Kara outlined seven tactics to reduce demand, elevate risk, and shorten the duration of enslavement:
-the creation of an international slavery and trafficking inspection force similar to United Nations weapons inspectors
-community vigilance committees trained to report signs of potential slavery to local police or trafficking inspection force
-targeted, proactive raids on establishments suspected of slave-like exploitation
-increased funding for salaries to police, border patrol, prosecutors, and judges to decreased risk of corruption
-special fast-track courts to prosecute crimes, with international observers and judicial review
-fully funded witness protection for slaves
-increased financial penalties associated with sex-slave crimes

Kara admits that the challenges to ending sex trafficking are immense, but believes that with increased resources and awareness, it can be done.

Wednesday, January 21, 2009

Slaughter on DPRK, Burma, and China - "Support democracy abroad"

I just heard a fantastic presentation by Anne Marie Slaughter at the Carnegie Council before she heads off to Foggy Bottom, apparently to take the head of policy planning position at State Dept. She made a powerful case for a truer Wilsonianism during the Obama administration. Central to Wilsonianism in the 21st Century will be about creating progressive policies at home, “supporting democracy abroad,” and entering into pluralistic deliberation among our peers on big policy questions such as armed intervention.

George Packard, head of the US-Japan Foundation, asked what this approach would mean for U.S. policy toward North Korea and Burma. Slaughter said that starving people, such as the North Koreans or Burmese, does not necessarily help the people or hurt the regime. By contrast, engaging with these regimes, by sending aid for example, does not necessarily help the government or hurt the people. In other words, there is a good case for engagement with both.

Slaughter saw parallels with the story of China—call it a China model of understanding potential change in North Korea and Burma. In other words, it is not the case that the richer a country gets, the more it desires liberalism. We should not necessarily expect liberal democracies to spring up from economic growth and openness. But we do see, such as in China, that people demand a greater voice as they get richer. As the people demand more voice, they demand more accountability from their government and policies that are more equitable.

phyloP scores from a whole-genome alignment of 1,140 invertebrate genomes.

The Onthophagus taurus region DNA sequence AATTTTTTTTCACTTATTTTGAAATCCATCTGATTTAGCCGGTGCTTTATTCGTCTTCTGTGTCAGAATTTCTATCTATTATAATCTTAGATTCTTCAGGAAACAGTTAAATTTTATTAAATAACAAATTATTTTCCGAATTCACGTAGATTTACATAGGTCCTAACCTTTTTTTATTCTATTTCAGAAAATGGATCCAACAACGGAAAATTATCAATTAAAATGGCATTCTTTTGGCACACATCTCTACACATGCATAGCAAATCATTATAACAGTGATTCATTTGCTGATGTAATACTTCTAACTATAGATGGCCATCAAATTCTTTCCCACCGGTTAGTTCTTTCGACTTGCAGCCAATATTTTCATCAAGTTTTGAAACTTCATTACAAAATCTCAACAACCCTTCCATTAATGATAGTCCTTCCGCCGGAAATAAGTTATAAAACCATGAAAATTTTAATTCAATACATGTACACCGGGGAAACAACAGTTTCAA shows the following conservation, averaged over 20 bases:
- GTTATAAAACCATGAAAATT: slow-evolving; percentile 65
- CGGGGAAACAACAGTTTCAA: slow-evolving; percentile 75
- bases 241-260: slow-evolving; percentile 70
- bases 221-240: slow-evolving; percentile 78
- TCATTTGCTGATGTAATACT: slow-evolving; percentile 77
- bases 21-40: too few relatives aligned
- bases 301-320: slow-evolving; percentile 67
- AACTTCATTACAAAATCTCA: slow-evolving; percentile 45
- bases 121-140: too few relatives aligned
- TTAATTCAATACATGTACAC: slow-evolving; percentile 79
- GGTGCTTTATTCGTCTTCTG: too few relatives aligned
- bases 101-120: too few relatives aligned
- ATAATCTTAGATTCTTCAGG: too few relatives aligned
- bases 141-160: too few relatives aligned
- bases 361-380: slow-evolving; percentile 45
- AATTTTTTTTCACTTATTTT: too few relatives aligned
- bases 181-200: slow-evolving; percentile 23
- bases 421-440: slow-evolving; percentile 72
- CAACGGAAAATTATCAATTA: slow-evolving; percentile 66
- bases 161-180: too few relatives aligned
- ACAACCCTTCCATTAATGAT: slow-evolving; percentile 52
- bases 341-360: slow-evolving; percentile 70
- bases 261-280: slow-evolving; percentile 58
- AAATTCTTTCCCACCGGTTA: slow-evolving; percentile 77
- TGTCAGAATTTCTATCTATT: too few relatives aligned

Tuesday, January 6, 2009

Ian Bremmer's Top Ten Political Risks for 2009

Eurasia Group's Ian Bremmer just released the firm's top ten political risks for 2009. We will feature a panel discussing the ethical implications of these risks with Ian Bremmer, Michele Wucker, and Art Kleiner next week, on Jan. 13, at the Carnegie Council. Sign up for the event at

Here is how Ian summarizes the top risks for the year:

First, we’ll see more state intervention in the global economy. Second, that intervention will be both reactive and uncoordinated by a series of local, regional, and national political actors who have decidedly non-global (and in many cases non-market) views of the cost/benefit equations that attend their policy decisions. In short, politics will drive the global economy more directly, and more inefficiently, in the coming year than at any point since World War II.

Below, we present a truncated excerpt of the ten risks:

1. Congress - Political risks have historically been most important for economic outcomes in emerging markets, but that’s not so this year. The current financial crisis has created an unprecedented space for government interference in economic affairs within developed states, as well. Nowhere is that more true than in Washington.